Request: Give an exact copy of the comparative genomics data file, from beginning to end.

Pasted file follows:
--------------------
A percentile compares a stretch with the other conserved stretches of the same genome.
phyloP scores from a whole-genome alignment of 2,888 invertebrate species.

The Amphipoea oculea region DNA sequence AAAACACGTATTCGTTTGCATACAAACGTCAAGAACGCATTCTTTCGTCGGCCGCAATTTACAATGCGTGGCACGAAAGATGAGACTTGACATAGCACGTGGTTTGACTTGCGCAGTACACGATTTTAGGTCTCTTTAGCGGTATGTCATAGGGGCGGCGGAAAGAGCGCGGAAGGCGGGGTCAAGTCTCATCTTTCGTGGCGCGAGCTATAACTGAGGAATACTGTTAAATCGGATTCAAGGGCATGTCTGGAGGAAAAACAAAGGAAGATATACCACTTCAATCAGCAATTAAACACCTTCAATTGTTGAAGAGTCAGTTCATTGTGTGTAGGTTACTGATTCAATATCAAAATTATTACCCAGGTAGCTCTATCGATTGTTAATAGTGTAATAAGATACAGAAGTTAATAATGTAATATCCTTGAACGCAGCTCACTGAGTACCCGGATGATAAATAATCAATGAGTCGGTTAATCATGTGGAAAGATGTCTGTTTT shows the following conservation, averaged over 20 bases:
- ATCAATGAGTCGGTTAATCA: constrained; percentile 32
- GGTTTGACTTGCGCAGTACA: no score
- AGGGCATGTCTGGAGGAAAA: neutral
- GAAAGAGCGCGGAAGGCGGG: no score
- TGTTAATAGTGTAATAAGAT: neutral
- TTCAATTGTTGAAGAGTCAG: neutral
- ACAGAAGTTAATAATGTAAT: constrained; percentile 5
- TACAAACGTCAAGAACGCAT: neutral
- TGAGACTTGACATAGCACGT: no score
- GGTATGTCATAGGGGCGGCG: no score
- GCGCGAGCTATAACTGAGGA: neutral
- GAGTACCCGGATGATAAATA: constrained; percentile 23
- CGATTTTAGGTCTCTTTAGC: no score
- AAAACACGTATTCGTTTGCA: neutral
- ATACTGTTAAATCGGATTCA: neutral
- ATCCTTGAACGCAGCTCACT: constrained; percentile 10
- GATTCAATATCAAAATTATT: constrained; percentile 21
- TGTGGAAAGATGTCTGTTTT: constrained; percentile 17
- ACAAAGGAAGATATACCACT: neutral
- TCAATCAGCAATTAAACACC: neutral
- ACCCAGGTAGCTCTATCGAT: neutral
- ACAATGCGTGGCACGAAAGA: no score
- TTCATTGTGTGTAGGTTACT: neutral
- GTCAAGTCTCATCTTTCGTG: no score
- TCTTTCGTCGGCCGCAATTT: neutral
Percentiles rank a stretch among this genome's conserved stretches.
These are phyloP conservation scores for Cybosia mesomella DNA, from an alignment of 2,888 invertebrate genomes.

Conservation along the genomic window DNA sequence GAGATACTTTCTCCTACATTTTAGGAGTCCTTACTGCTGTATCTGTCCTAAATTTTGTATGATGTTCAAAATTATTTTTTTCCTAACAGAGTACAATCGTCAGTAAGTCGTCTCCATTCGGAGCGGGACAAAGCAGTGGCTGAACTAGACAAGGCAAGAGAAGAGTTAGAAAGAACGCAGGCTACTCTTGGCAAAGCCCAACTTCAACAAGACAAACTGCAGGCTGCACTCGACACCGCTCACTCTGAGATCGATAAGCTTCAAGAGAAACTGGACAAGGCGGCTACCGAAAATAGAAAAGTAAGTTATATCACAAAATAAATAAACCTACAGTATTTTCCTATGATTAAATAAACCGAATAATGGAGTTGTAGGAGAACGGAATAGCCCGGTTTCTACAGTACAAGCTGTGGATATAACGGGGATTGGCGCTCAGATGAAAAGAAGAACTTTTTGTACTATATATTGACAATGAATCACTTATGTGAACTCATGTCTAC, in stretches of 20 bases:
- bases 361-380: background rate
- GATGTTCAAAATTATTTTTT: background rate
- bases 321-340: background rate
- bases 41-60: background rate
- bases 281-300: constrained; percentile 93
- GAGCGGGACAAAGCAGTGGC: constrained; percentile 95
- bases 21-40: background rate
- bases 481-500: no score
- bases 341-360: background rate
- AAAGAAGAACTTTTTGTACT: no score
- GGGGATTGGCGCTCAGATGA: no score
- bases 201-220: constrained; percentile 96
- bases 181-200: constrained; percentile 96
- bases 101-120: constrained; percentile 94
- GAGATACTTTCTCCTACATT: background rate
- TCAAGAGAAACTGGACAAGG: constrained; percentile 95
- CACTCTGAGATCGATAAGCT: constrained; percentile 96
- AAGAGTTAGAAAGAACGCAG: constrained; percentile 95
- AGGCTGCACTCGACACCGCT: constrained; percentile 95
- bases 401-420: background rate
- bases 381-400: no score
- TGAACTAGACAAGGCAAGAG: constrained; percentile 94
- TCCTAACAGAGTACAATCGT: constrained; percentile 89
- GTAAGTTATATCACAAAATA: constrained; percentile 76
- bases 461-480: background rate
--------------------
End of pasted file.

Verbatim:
A percentile compares a stretch with the other conserved stretches of the same genome.
phyloP scores from a whole-genome alignment of 2,888 invertebrate species.

The Amphipoea oculea region DNA sequence AAAACACGTATTCGTTTGCATACAAACGTCAAGAACGCATTCTTTCGTCGGCCGCAATTTACAATGCGTGGCACGAAAGATGAGACTTGACATAGCACGTGGTTTGACTTGCGCAGTACACGATTTTAGGTCTCTTTAGCGGTATGTCATAGGGGCGGCGGAAAGAGCGCGGAAGGCGGGGTCAAGTCTCATCTTTCGTGGCGCGAGCTATAACTGAGGAATACTGTTAAATCGGATTCAAGGGCATGTCTGGAGGAAAAACAAAGGAAGATATACCACTTCAATCAGCAATTAAACACCTTCAATTGTTGAAGAGTCAGTTCATTGTGTGTAGGTTACTGATTCAATATCAAAATTATTACCCAGGTAGCTCTATCGATTGTTAATAGTGTAATAAGATACAGAAGTTAATAATGTAATATCCTTGAACGCAGCTCACTGAGTACCCGGATGATAAATAATCAATGAGTCGGTTAATCATGTGGAAAGATGTCTGTTTT shows the following conservation, averaged over 20 bases:
- ATCAATGAGTCGGTTAATCA: constrained; percentile 32
- GGTTTGACTTGCGCAGTACA: no score
- AGGGCATGTCTGGAGGAAAA: neutral
- GAAAGAGCGCGGAAGGCGGG: no score
- TGTTAATAGTGTAATAAGAT: neutral
- TTCAATTGTTGAAGAGTCAG: neutral
- ACAGAAGTTAATAATGTAAT: constrained; percentile 5
- TACAAACGTCAAGAACGCAT: neutral
- TGAGACTTGACATAGCACGT: no score
- GGTATGTCATAGGGGCGGCG: no score
- GCGCGAGCTATAACTGAGGA: neutral
- GAGTACCCGGATGATAAATA: constrained; percentile 23
- CGATTTTAGGTCTCTTTAGC: no score
- AAAACACGTATTCGTTTGCA: neutral
- ATACTGTTAAATCGGATTCA: neutral
- ATCCTTGAACGCAGCTCACT: constrained; percentile 10
- GATTCAATATCAAAATTATT: constrained; percentile 21
- TGTGGAAAGATGTCTGTTTT: constrained; percentile 17
- ACAAAGGAAGATATACCACT: neutral
- TCAATCAGCAATTAAACACC: neutral
- ACCCAGGTAGCTCTATCGAT: neutral
- ACAATGCGTGGCACGAAAGA: no score
- TTCATTGTGTGTAGGTTACT: neutral
- GTCAAGTCTCATCTTTCGTG: no score
- TCTTTCGTCGGCCGCAATTT: neutral
Percentiles rank a stretch among this genome's conserved stretches.
These are phyloP conservation scores for Cybosia mesomella DNA, from an alignment of 2,888 invertebrate genomes.

Conservation along the genomic window DNA sequence GAGATACTTTCTCCTACATTTTAGGAGTCCTTACTGCTGTATCTGTCCTAAATTTTGTATGATGTTCAAAATTATTTTTTTCCTAACAGAGTACAATCGTCAGTAAGTCGTCTCCATTCGGAGCGGGACAAAGCAGTGGCTGAACTAGACAAGGCAAGAGAAGAGTTAGAAAGAACGCAGGCTACTCTTGGCAAAGCCCAACTTCAACAAGACAAACTGCAGGCTGCACTCGACACCGCTCACTCTGAGATCGATAAGCTTCAAGAGAAACTGGACAAGGCGGCTACCGAAAATAGAAAAGTAAGTTATATCACAAAATAAATAAACCTACAGTATTTTCCTATGATTAAATAAACCGAATAATGGAGTTGTAGGAGAACGGAATAGCCCGGTTTCTACAGTACAAGCTGTGGATATAACGGGGATTGGCGCTCAGATGAAAAGAAGAACTTTTTGTACTATATATTGACAATGAATCACTTATGTGAACTCATGTCTAC, in stretches of 20 bases:
- bases 361-380: background rate
- GATGTTCAAAATTATTTTTT: background rate
- bases 321-340: background rate
- bases 41-60: background rate
- bases 281-300: constrained; percentile 93
- GAGCGGGACAAAGCAGTGGC: constrained; percentile 95
- bases 21-40: background rate
- bases 481-500: no score
- bases 341-360: background rate
- AAAGAAGAACTTTTTGTACT: no score
- GGGGATTGGCGCTCAGATGA: no score
- bases 201-220: constrained; percentile 96
- bases 181-200: constrained; percentile 96
- bases 101-120: constrained; percentile 94
- GAGATACTTTCTCCTACATT: background rate
- TCAAGAGAAACTGGACAAGG: constrained; percentile 95
- CACTCTGAGATCGATAAGCT: constrained; percentile 96
- AAGAGTTAGAAAGAACGCAG: constrained; percentile 95
- AGGCTGCACTCGACACCGCT: constrained; percentile 95
- bases 401-420: background rate
- bases 381-400: no score
- TGAACTAGACAAGGCAAGAG: constrained; percentile 94
- TCCTAACAGAGTACAATCGT: constrained; percentile 89
- GTAAGTTATATCACAAAATA: constrained; percentile 76
- bases 461-480: background rate